Curt Schilling, a former pitcher for the Arizona Diamondbacks, Philadephia Phillies, Boston Red Sox and two other teams, finds himself in hot water over his recent announcement that former Red Sox pitcher Tim Wakefield has terminal cancer. Wakefield has since died. Wakefield didn’t want his cancer diagnosis broadcast far and wide. Schilling, however, decided to take to social media and let the world know Wakefield was dying. How did Schilling justify his violation of his former teammate’s privacy?
This is not a message that Tim has asked anyone to share, and I don’t even know if he wants it shared. But as a Christian and as a man of faith, I’ve seen prayer work and so I’m going to talk about it.
Schilling, a right-wing, Trump-supporting, Libertarian Evangelical, violated Wakefield’s privacy because he believes if he gets enough people to conjure up a prayer spell, healing will follow. Didn’t God already know Wakefield had cancer? Wakefield was an Evangelical too. Weren’t his prayers enough to qualify for healing? Does healing require a certain number of prayers to be prayed? “So sorry, Joey, you came up one prayer short. No healing for you.” Countless prayers will be prayed today for the dying. No matter how many or how few prayers are prayed, death always wins. It was Wakefield’s time, and someday death is coming for Schilling too. The difference between the two men will be in the measure of what they said and did.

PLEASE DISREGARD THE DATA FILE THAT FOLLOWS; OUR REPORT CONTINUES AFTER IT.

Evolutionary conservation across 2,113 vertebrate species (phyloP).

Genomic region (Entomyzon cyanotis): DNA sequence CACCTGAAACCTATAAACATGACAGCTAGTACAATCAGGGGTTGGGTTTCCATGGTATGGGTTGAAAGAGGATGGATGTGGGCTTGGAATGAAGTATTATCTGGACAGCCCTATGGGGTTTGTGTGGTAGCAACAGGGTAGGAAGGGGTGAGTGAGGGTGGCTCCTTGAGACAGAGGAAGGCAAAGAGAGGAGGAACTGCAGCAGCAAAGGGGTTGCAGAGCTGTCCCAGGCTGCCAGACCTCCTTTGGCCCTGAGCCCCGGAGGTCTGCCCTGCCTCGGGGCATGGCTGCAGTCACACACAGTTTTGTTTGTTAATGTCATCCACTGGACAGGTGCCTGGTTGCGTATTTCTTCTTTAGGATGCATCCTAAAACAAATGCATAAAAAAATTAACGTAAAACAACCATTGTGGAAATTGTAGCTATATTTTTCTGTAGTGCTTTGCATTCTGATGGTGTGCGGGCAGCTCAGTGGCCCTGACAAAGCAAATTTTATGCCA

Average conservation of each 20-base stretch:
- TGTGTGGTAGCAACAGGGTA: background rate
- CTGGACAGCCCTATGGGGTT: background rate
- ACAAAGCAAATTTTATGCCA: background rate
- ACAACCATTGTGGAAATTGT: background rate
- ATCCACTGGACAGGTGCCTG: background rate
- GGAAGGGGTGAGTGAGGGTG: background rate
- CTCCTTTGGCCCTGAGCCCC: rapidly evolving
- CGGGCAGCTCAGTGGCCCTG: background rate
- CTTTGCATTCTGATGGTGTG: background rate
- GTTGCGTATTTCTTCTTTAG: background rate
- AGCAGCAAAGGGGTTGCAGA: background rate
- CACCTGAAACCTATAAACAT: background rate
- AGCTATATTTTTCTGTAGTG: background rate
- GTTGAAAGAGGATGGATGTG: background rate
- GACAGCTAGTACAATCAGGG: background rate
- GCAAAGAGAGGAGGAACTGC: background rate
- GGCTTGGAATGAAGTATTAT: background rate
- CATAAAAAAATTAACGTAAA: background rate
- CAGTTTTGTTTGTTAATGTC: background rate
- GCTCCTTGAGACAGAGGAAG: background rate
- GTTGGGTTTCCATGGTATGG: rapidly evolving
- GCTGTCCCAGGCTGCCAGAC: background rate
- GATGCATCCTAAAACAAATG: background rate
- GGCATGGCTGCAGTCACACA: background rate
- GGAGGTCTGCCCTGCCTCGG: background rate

As of today, Schilling has not apologized for his behavior. I doubt an apology is forthcoming. Schilling wanted to “save” Wakefield. What’s a little disrespect and indecency if God rides in on his magic horse and heals Wakefield? Of course, no God or horse was seen, and Wakefield died. All we are left with is a Christian asshole who valued his friendship with a dead Jew more than he did his friendship with Tim Wakefield.
Bruce Gerencser, 66, lives in rural Northwest Ohio with his wife of 45 years. He and his wife have six grown children and thirteen grandchildren. Bruce pastored Evangelical churches for twenty-five years in Ohio, Texas, and Michigan. Bruce left the ministry in 2005, and in 2008 he left Christianity. Bruce is now a humanist and an atheist.
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